Applying for a Florida Medical Doctor License with a Criminal History
If you are applying for a Florida medical license, a criminal history can greatly impact your application. All applicants for physician licensure must undergo a Level 2 background screening and submit fingerprints to the Florida Department of Law Enforcement, for the purpose of conducting a search for any Florida and national criminal history records. The results of the search are made available to DOH for consideration during the licensing process.
A criminal history can greatly impact your license application with the Florida Department of Health (DOH) and the Florida Board of Medicine.
- Complete the 20+ page application for licensure, including the “Report on Professional Liability Claims and Actions.”
- Communicate with the DOH Licensing Unit and Florida Board of Medicine.
- Prepare explanations of your medical malpractice history.
- Prepare a formal letter to the Board of Medicine in support of the application.
- Ensure all necessary documentation is provided to DOH and the Board of Medicine.
- Prepare you for your appearance in front of the Board of Medicine Credentialing Committee.
Your Criminal History | What You Need to Disclose
It is very important that you are honest on your application for licensure, or your application may be denied. You must disclose all convictions and guilty or nolo contendere (no contest) pleas. This includes cases where adjudication was withheld, you later had the case expunged, or you later had your civil rights restored.
All misdemeanors and felonies must be disclosed, except for minor traffic offenses (i.e. speeding tickets). Reckless driving, driving with your license suspended or revoked, driving under the influence, and driving while impaired is not considered minor traffic offenses.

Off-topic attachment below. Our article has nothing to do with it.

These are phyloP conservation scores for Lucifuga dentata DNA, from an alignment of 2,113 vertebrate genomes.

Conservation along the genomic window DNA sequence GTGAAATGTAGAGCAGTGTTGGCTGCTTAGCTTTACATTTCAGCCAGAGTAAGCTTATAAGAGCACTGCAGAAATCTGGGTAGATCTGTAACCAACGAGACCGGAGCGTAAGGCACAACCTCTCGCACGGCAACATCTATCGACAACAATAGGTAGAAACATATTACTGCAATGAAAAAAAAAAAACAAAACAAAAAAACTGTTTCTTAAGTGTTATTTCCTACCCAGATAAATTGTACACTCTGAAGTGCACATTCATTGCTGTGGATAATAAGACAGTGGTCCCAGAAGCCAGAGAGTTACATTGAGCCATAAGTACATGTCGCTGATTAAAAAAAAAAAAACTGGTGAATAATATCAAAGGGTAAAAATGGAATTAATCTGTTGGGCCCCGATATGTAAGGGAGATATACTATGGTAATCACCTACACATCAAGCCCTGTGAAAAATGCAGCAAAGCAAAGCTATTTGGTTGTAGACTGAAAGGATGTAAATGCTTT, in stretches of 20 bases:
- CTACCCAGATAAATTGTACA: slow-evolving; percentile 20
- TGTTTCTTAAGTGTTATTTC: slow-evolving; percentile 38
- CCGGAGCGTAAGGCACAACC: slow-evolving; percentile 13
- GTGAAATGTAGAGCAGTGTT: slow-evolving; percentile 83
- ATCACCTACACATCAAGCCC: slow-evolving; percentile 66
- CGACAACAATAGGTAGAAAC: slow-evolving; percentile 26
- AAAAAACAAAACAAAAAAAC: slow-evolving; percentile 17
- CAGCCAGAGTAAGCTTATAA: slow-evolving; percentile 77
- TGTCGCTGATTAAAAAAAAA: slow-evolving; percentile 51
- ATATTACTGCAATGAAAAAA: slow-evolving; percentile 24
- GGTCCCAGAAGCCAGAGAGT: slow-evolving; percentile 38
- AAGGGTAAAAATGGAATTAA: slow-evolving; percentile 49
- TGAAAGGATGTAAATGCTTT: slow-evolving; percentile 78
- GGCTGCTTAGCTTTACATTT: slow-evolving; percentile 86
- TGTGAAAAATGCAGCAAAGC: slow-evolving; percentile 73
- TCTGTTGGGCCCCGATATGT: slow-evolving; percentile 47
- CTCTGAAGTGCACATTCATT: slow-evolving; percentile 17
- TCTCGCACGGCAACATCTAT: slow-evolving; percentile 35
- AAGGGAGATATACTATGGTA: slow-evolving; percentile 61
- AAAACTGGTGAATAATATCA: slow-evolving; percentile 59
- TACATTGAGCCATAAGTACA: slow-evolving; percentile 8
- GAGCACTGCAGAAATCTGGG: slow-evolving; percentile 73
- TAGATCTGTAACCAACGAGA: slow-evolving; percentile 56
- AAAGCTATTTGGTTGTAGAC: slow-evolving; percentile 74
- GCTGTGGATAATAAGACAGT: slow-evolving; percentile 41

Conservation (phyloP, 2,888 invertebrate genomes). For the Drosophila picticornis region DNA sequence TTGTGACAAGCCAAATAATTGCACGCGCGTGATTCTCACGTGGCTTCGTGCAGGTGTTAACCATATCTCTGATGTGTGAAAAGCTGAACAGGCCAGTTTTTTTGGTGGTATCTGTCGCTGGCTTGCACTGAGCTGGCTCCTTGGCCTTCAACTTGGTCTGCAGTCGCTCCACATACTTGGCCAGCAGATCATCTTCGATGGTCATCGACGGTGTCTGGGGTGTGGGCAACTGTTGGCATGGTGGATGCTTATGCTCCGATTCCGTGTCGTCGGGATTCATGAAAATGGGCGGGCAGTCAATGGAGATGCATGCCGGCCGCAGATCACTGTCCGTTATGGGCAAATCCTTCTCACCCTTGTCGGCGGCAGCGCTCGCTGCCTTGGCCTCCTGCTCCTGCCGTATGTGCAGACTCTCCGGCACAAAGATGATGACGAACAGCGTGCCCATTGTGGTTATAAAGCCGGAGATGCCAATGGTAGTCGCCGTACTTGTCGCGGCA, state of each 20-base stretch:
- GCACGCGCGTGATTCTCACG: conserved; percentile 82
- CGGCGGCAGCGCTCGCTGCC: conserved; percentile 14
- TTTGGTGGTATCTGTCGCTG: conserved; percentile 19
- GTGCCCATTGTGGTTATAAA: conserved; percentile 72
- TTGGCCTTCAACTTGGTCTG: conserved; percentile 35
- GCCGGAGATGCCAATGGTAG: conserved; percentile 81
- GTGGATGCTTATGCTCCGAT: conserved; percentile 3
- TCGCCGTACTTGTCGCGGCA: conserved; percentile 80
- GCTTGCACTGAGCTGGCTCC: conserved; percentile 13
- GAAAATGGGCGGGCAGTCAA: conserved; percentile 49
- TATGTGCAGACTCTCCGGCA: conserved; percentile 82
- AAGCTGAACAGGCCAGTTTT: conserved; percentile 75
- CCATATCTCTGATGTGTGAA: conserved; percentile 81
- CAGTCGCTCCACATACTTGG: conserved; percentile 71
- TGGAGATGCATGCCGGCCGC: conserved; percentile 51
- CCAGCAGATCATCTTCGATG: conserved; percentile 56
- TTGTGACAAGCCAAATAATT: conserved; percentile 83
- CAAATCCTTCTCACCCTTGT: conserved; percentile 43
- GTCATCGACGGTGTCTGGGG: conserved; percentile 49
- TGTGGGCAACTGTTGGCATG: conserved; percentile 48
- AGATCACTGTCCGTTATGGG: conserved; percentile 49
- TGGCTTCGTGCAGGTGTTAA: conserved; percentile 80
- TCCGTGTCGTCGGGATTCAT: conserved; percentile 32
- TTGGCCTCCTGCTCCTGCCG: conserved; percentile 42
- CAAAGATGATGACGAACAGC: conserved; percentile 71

If you are unsure about whether you are required to disclose a particular offense, contact a health care attorney.
What Documents Do You Need to Provide?
For each offense, you must provide the following documents:
- A written self-explanation, describing in detail the circumstances surrounding each offense.
- Final Dispositions and Arrest Records for all offenses.
- Documents showing that you completed your sentence.
You should always consult an experienced health care attorney to determine what documentation needs to be produced to the Department of Health (DOH). He or she can also assist in drafting your self-explanation, making sure that it thoroughly explains your criminal history to the Florida Board.
What Happens After Submitting Your Application Documents?
Once you have submitted the application and all required documentation, you may be required to appear before the Florida Board of Medicine Credentialing Committee. The Committee is the body that decides whether you will be granted a license. Depending on the type of case, the license application may be granted, denied, or granted with conditions.
The members may have questions about your criminal history and underlying facts of your offenses. They may also ask about your rehabilitation. It is important that you answer all questions honestly and tactfully. Our firm thoroughly prepares our clients for their appearance before the Committee and appears with them at the hearing.
Whether you’re already licensed in another jurisdiction or if you’re getting licensed for the first time, the Florida application process can be complex and confusing. Contact the law firm of Howell, Buchan & Strong at 850-877-7776 to set up a FREE, no-obligation consultation. Our firm represents physicians, nurses, psychologists, and other licensed professionals statewide.
Orlando (407) 717-1773 | Tallahassee (850) 877-7776 | Tampa (813) 833-6726 | Sarasota (941) 779-4348